Edel Harris: 'We will never have a better opportunity to push for reform'

The chief executive of the learning disability charity Mencap tells Stephen Delahunty about the pain of being separated from family during lockdown and why the social care sector needs more than just warm words

Edel Harris
Edel Harris

After spending 10 weeks of lockdown more than 500 miles away from her husband and son, Edel Harris knows the heartbreak many families have experienced all over the country during the coronavirus pandemic. 

The outbreak has been a personally testing experience for the chief executive of the learning disability charity Mencap, because she decided to stay in London after the lockdown started.

The charity boss moved to the capital to take on her new role in January, leaving her son and husband back in Aberdeen.

“I felt it was the right thing to do to stay,” she says. “In hindsight I could have done the work from any kitchen table, but I didn't know it was going to be that long, not seeing my husband and son for nearly 10 weeks was tough.”

She describes the period as a “baptism of fire” that pushed her resilience and put her leadership to the test as she juggled being separated from her family and steering one of Britain’s largest charities through an unprecedented national crisis.

As lockdown restrictions were eased, Harris described the emotional moment she surprised her son, who has a learning disability. 

“I pulled up outside the house to surprise him, we couldn’t hug or touch, but socially distanced at the front door, he took a wooden spoon from the kitchen and asked me to touch one end of it so we could hold hands and said, ‘I want to touch you’, which was obviously a very emotional moment.”

She adds: “I really learned the value of friendship during this time.”

Speaking to Third Sector from her home in Scotland, Harris is resolute in her defence of a sector that needs “more than just warm words” if it is going to be put on a par with the NHS post Covid-19.

Throughout the pandemic Mencap has been involved in meetings at a government level and Harris says the charity was able to help shape ever-evolving government guidance and challenge discriminatory practices.

“There were communication problems from the start,” she says. “But the big change in the context of social care provision – particularly differentiating between care homes and supported living environments - and the use of PPE, testing, infection control, visiting, that was all quite challenging and fast moving.”

“The National Institute for Care and Health Excellence also conflated support needs with clinical frailty, which could have led to some bad decisions, and we challenged that.”

Mencap had to make its own difficult decisions as the situation on the ground developed, and Harris says the charity made use of the government’s furlough scheme but was able to top up the salaries of the 530 staff it placed into the scheme.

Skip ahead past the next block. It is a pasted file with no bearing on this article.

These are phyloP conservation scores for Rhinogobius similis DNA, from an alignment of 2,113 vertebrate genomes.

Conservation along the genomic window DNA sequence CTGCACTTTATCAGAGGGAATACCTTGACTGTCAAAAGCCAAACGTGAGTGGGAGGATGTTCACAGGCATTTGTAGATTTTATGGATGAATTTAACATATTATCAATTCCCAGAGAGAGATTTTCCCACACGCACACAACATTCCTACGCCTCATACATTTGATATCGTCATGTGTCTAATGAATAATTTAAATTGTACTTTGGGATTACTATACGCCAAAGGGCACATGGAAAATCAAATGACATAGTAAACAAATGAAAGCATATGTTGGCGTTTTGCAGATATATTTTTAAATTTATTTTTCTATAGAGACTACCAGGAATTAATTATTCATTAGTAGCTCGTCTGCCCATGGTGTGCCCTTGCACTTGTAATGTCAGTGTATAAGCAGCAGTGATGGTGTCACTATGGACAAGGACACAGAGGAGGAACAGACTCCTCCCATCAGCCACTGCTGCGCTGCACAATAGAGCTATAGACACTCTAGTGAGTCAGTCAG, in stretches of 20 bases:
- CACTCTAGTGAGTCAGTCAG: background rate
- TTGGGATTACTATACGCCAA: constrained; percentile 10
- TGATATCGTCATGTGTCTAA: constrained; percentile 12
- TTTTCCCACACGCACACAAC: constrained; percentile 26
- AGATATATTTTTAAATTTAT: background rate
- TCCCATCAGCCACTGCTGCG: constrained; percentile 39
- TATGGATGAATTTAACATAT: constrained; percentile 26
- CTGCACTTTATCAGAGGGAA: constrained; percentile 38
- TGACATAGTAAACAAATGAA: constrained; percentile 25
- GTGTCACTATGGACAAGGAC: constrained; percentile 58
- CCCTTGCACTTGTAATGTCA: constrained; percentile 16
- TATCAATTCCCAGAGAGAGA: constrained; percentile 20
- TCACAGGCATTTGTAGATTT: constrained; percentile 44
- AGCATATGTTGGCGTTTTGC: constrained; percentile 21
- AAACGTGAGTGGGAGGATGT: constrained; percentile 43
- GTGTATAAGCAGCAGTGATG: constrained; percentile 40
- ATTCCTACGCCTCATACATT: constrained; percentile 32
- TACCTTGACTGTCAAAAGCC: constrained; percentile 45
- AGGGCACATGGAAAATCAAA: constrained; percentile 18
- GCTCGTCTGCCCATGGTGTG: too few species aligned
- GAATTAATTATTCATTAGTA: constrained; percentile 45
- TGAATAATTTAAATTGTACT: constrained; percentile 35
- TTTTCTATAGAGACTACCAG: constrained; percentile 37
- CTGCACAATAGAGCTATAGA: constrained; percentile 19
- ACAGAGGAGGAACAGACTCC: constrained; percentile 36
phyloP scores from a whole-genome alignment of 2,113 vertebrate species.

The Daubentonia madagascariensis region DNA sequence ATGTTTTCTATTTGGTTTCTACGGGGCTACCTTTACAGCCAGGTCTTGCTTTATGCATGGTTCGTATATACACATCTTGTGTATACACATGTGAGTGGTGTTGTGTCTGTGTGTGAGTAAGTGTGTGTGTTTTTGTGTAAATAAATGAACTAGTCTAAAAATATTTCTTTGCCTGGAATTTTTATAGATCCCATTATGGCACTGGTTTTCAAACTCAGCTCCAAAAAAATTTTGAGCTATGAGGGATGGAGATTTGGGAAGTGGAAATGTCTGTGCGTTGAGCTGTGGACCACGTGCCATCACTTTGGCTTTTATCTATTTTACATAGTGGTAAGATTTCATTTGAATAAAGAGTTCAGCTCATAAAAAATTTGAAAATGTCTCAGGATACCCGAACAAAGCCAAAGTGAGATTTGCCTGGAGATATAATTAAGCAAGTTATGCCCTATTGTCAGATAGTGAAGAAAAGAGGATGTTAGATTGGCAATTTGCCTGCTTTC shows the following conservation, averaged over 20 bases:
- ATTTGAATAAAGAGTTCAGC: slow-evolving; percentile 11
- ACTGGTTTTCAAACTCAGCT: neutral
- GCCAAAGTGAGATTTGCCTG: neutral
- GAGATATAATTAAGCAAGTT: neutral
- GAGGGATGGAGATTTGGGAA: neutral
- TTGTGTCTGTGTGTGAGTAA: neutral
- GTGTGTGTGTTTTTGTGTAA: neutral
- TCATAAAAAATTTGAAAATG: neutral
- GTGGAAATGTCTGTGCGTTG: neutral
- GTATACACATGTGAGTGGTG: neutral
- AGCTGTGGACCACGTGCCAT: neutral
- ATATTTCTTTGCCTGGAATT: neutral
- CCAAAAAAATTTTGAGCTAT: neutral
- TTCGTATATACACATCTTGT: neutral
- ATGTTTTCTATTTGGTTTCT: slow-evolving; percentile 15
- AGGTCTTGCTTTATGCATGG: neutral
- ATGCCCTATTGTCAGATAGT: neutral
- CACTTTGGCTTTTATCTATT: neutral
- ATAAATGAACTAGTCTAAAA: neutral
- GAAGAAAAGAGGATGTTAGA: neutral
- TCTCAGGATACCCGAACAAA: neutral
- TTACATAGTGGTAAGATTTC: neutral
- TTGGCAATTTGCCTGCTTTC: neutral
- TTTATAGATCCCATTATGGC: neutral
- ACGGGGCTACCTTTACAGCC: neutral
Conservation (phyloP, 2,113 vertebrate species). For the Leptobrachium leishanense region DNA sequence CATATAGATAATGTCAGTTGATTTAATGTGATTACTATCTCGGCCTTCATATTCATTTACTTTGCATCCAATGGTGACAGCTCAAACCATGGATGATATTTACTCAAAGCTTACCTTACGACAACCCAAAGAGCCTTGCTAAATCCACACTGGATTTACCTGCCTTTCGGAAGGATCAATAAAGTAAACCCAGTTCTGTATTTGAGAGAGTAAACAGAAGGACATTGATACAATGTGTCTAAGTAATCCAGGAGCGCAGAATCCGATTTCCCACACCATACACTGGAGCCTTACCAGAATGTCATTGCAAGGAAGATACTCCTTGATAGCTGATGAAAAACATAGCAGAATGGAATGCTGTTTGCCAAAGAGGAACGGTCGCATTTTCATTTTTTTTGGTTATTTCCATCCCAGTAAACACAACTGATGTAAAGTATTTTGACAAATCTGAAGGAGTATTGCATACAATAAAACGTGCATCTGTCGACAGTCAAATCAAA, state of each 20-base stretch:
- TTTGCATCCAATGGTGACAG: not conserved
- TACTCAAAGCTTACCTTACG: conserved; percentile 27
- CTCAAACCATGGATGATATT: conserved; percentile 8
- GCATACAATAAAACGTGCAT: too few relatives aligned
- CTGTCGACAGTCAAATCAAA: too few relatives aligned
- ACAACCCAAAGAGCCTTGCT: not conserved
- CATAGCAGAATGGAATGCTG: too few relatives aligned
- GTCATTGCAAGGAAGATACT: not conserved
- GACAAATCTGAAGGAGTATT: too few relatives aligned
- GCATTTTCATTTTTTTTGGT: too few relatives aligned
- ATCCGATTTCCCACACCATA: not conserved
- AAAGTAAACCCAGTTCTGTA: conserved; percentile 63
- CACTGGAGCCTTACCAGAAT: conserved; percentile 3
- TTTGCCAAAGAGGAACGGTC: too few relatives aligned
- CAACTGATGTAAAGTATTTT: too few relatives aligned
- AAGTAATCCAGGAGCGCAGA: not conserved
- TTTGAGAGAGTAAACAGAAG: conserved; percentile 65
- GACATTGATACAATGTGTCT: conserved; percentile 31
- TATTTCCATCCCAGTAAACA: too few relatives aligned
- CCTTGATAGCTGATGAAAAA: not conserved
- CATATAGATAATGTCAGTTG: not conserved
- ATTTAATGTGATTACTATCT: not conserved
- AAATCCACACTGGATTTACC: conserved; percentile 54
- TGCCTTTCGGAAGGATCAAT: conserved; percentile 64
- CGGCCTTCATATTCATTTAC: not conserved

“We didn’t want any colleagues to be worse off,” Harris says. “And it was really important to stay in touch with those people, especially those colleagues with learning disabilities.

“We’re fortunate that we haven't had cause to be concerned about redundancies as most of our contracts are with local authorities.”

Harris admits some areas of fundraising income have been significantly affected, like the rest of the sector, and the charity is having to keep an eye on the longer term impact of closing 32 charity shops for four months. 

“Our shops are reopening gradually, we opened two first to test our new customer service provisions,” she says.

The coronavirus crisis has had an enormous impact on people with a learning disability but Harris describes the crisis as an important time for Mencap to influence the future of social care and push for reform, with great opportunities to build on the community spirit witnessed in the past few months.

“The most important thing for me is that society has learned a lot more about the value of social care, and I hope we will be in a stronger position in terms of relationship with the government,” she says. 

“I think our society at large will never have a better opportunity to push for reform, and we’ve seen that people who work in the social care profession are worth more than a badge or a clap on a Thursday evening.”

“I met, along with others from the sector, with health and social care secretary Matt Hancock this week who intimated he wants to put the social care sector on par with the NHS, but we need more than just warm words.”

Mencap is due to be the official charity partner of this year’s London Marathon, which has been postponed until October, but Harris says she is unable to provide an update on whether the delayed race will go ahead as planned. “Fingers crossed,” she says.

“We were so disappointed when it got postponed – for us it was about putting learning disability on the map – but the partnership has already engaged many more people, and we will mark the day in some way.”

With the charity expecting a decision on the continuing legal dispute over the payment of sleep-in shifts for care workers last month, Harris said the charity was preparing for “every outcome.”

It threatened to cost Mencap £20m until the Court of Appeal ruled in the charity's favour last year. However, the trade union Unison applied to appeal the decision and in February the Supreme Court granted its wish, a move Jan Tregelles, Harris’ predecessor, said at the time "plunges the care sector back into uncertainty". 

Harris says: “It’s a shame it's taken a union and a charity to get this resolved.”

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